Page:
The Wealth Gap Widens
This article is from the September/October 1999 issue of Dollars and Sense: The Magazine of Economic Justice available at http://www.dollarsandsense.org
This article is from the September/October 1999 issue of Dollars & Sense magazine.
During the 1920s, the wealthy accumulated such exorbitant stocks of cash, they couldn't spend it all. Instead, they played the stock market, fueling a rapid run-up in stock prices. Lower and middle income households, on the other hand, lacked wealth enough to meet their needs and were forced to borrow heavily.
Many historians believe that this combination of growing personal debt and a widening wealth gap destabilized the economy and precipitated the Great Depression. A similar fault line underlies today's economy.
While the media trumpets rising economic growth and soaring Dow Jones, signs are emerging that the current boom, like that of the 1920s, is founded on vast inequities of wealth and is financed by growing consumer debt.
From 1983 to 1998, stock prices rose 13-fold, so that $100 invested in stocks in 1983 would be worth $1300 today. Conventional wisdom has it that everyone benefits from a rising market. After all, nearly half the population now owns some stocks, a much higher proportion than two decades ago.
However, very few have sizable stock holdings. In 1995, the most recent year for which detailed data is available, nearly three-quarters of stock-holders held less than $5,000 worth, including stock in retirement plans and mutual funds. Wealth in the United States is now as maldistributed as it was in 1929. Financial assets like stocks and bonds remain concentrated in relatively few hands, with the richest 10% of the population owning 88% of stocks and 90% of bonds. The personal wealth of Bill Gates alone exceeds the combined holdings of 40% of the U.S. population. Consequently, when the stock market climbs, a relatively few wealthy households reap most of the gains.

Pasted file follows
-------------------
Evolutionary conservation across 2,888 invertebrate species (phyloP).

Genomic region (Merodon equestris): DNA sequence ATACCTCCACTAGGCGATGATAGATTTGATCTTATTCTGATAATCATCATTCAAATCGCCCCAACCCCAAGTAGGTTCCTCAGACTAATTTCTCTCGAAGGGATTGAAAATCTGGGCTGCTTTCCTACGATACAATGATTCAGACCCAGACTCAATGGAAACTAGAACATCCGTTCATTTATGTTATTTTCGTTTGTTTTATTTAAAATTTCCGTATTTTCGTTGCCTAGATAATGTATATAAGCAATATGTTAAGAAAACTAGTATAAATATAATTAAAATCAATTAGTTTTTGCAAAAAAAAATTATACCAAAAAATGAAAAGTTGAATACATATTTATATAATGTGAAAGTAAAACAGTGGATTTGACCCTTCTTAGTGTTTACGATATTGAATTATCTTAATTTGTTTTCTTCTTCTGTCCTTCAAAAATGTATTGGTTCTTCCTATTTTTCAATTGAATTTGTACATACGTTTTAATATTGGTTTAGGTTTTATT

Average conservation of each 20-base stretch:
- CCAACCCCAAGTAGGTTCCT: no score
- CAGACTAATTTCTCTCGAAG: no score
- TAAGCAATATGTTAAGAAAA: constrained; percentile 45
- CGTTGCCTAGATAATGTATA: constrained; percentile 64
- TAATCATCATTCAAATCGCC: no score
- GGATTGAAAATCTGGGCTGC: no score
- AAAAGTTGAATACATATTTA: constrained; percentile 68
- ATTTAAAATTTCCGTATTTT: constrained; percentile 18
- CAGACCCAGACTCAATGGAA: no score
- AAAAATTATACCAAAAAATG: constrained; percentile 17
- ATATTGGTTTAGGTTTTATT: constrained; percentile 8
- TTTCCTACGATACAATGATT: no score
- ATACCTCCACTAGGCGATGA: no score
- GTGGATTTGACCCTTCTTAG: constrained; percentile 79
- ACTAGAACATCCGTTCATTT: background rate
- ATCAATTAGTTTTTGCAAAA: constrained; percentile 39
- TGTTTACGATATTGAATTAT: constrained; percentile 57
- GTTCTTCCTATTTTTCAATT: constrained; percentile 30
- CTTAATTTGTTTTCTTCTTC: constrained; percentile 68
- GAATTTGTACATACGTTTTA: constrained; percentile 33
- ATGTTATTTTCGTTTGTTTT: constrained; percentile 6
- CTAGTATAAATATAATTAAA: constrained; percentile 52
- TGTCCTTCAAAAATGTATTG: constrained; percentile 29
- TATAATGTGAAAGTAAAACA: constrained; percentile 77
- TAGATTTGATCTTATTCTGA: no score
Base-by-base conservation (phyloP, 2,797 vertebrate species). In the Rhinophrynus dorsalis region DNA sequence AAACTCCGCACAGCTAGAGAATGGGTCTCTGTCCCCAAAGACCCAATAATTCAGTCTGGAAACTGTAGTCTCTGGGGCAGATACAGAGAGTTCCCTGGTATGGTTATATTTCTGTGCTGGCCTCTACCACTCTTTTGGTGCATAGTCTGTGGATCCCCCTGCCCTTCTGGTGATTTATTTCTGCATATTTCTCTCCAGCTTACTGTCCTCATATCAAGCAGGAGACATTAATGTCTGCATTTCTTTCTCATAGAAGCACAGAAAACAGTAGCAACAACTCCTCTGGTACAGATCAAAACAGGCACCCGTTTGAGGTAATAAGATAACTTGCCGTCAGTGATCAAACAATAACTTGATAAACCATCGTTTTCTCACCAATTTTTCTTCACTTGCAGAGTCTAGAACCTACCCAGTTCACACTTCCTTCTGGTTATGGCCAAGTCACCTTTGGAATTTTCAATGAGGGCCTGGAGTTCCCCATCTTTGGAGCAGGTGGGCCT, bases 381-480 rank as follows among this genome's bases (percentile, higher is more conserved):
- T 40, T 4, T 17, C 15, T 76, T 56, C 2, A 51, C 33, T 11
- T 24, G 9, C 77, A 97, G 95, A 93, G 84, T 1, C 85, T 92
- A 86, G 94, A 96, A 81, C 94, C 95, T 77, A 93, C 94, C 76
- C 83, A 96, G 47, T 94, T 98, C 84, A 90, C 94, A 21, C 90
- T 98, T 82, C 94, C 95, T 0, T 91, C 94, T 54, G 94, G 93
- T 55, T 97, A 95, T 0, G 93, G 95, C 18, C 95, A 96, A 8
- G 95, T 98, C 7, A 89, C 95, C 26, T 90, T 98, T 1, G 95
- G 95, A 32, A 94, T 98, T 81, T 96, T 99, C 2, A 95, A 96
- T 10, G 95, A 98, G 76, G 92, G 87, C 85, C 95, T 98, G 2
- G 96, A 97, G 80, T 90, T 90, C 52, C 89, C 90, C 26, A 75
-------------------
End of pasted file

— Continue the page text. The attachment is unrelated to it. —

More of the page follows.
Even among the top 10%, wealth is highly concentrated. A mere 1% of households, each with at least $2.4 million in net worth (assets minus debts), now own 40% of the nation's wealth, twice the share they claimed two decades ago. According to economist Edward Wolff of New York University, the concentration of wealth is even more dizzying if home equity is taken out of the equation (wealth in housing is the most widely-dispersed of assets). Excluding equity in homes, the richest 1/2 of 1% together (about 450,000 households) now own 42% of the nation's financial wealth.
Thanks to a combination of rising profits, high real interest rates, skyrocketing CEO pay, and a booming stock market, the inflation-adjusted net worth of the richest 1% swelled by 17%, between 1983 and 1995. For others, the boom has been a bust. Thanks to falling wages, low savings levels to begin with, and rapidly rising personal debts, the poorest 40% of households lost an astounding 80% of their net worth.
Behind the wealth gap lurks the wage gap, the fact that wages have fallen short of inflation for the past two decades. Although wages rose in 1997 and 1998, real weekly earnings for average workers are still lower than they were in the 1970s. Had wages risen at the same rate as productivity, hourly workers would today earn an additional $5.33 an hour or $11,000 a year—that could be used to purchase assets.
Instead, households are borrowing heavily to make up for stagnant wages. The U.S. savings rate—the percentage of personal income not spent each year—is less than zero, meaning that the typical U.S. household spends more than it earns. Debt service now eats up 17% of consumer income, a heavy and potentially insupportable burden. As a result, nearly one in five households has negative net worth, and bankruptcy filings have doubled since 1990.